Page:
I believe it is a common misconception that weight loss surgery (WLS) is like a magic wand that takes care of everything. A lot of people think it is the easy way out and that people who resort to having WLS are just too lazy to “put in the work”. This is just not true. Most people who arrive at this decision have tried everything else – most times repeatedly – and had no success.
In my case, I have probably been overweight since I am 16 years old. I was a skinny child, because I liked running around, climbing trees, playing soccer and catch. Once I hit puberty, all this stopped. Instead of running around and riding my bike, I wanted a moped and my loving parents got me one. Little did I know that this was the beginning of a long period of laziness.
In the years that follow, I believe I have tried everything. Weight loss pills, diet, exercise, Weight Watchers, weight loss support groups which I attended with my Mom, starvation, Grapefruit diet, Lemon cleanse, portion control, back to Weight Watchers, low carb, high protein – nothing worked for me. I shouldn’t say that – all of those helped me lose weight -neither helped me to keep it off.
For people like me, losing weight is similar to Sisyphus‘ task. It is like pushing a giant boulder up a hill – you have to keep pushing and pushing, and if you reach the top of the hill you have to keep holding it together. There is no plateau on the top of the hill where you can put your boulder down and rest. The boulder must be held with all your strength and if you don’t pay attention, it will slowly roll down the hill again.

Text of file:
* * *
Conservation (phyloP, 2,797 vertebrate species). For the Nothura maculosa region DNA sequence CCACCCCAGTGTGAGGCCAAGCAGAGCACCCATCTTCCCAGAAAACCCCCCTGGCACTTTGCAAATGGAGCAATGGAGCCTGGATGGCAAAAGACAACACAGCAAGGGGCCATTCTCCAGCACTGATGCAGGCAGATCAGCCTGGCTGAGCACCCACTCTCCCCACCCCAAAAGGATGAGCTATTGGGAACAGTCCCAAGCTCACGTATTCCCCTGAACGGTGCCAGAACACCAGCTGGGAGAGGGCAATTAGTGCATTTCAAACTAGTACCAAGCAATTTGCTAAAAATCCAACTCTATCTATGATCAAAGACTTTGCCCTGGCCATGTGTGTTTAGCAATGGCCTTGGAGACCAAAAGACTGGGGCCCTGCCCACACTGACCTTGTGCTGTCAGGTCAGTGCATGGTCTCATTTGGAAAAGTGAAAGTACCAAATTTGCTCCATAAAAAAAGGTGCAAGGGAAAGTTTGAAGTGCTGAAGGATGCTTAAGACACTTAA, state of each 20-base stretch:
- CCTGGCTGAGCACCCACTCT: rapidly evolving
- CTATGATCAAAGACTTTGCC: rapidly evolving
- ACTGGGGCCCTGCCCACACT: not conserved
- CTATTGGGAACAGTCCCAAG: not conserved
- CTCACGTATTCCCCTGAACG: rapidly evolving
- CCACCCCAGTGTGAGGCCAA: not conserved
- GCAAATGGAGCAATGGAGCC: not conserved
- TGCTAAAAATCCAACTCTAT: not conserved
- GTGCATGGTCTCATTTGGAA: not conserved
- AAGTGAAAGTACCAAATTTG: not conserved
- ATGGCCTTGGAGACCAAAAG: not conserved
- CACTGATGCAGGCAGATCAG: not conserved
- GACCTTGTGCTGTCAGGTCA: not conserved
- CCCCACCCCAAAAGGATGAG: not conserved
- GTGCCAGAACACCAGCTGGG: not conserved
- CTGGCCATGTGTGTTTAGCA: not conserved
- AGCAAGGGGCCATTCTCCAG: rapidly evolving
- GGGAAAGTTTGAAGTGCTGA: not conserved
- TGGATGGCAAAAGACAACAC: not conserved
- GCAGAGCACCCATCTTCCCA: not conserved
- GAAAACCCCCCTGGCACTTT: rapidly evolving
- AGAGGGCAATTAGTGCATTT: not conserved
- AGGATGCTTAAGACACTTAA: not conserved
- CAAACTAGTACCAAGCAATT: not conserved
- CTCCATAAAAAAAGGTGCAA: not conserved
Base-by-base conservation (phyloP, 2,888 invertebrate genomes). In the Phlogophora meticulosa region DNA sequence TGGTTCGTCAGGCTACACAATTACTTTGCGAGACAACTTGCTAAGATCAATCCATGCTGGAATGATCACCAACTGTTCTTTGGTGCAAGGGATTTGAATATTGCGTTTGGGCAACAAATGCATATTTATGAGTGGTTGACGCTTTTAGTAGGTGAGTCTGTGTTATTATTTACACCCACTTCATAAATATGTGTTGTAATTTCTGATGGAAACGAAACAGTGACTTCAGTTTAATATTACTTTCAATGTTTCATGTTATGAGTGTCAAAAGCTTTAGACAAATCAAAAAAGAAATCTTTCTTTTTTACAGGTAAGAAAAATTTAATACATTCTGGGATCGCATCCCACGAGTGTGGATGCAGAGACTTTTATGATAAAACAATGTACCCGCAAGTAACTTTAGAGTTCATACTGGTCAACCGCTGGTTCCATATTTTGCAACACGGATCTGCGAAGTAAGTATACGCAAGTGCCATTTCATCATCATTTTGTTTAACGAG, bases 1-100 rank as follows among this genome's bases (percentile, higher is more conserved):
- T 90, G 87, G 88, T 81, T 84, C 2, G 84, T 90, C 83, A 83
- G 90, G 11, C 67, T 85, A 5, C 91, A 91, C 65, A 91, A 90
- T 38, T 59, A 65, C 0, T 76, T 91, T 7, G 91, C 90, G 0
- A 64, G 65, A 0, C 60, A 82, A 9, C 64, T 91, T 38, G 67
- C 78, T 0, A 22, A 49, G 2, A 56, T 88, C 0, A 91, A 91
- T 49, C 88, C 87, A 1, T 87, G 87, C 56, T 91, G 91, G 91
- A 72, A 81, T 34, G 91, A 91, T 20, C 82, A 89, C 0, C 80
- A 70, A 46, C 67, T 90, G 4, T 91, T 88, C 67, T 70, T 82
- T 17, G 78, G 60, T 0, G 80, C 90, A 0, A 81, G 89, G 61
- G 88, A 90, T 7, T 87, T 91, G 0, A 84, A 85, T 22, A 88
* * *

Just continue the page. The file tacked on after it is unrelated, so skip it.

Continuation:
If I think of my weight loss surgery, I think of it as something that shrunk my boulder to a manageable size – something that I can push up the hill and that doesn’t require all the strength I can muster up and all my attention every single moment of my life. It also frees me of THINKING about food, exercise, calories every second of my wake life, and I can deal with food like a normal person – eat when I am hungry, get satisfied after a reasonable amount of food, not think about it until it is breakfast/lunch/dinner time again.
Now, it doesn’t magically take care of everything. I still have to plan my meals, and I have to pay careful attention to my protein intake (at least 60g a day) – but as long as I have that covered, I can eat whatever I want. From online communities I came to realize that a lot of people still diet in some way, shape or form by trying to cut out carbohydrates, sugar or reduce fat but so far I don’t feel like this is necessary. The small portions that I am eating post-surgery make this unnecessary and I can eat any type of food that other people have been eating all their life. I don’t need to eat low fat, low carb, low calorie foods and this is so liberating.
I am now approximately 9 weeks post-surgery and I have not regretted my decision even a second of it. I would do it again, I would recommend it to everyone who is in the same situation I was and I am hoping for everyone who has been dealing with these demons to find the peace and happiness that I have found by getting vertical sleeve gastrectomy.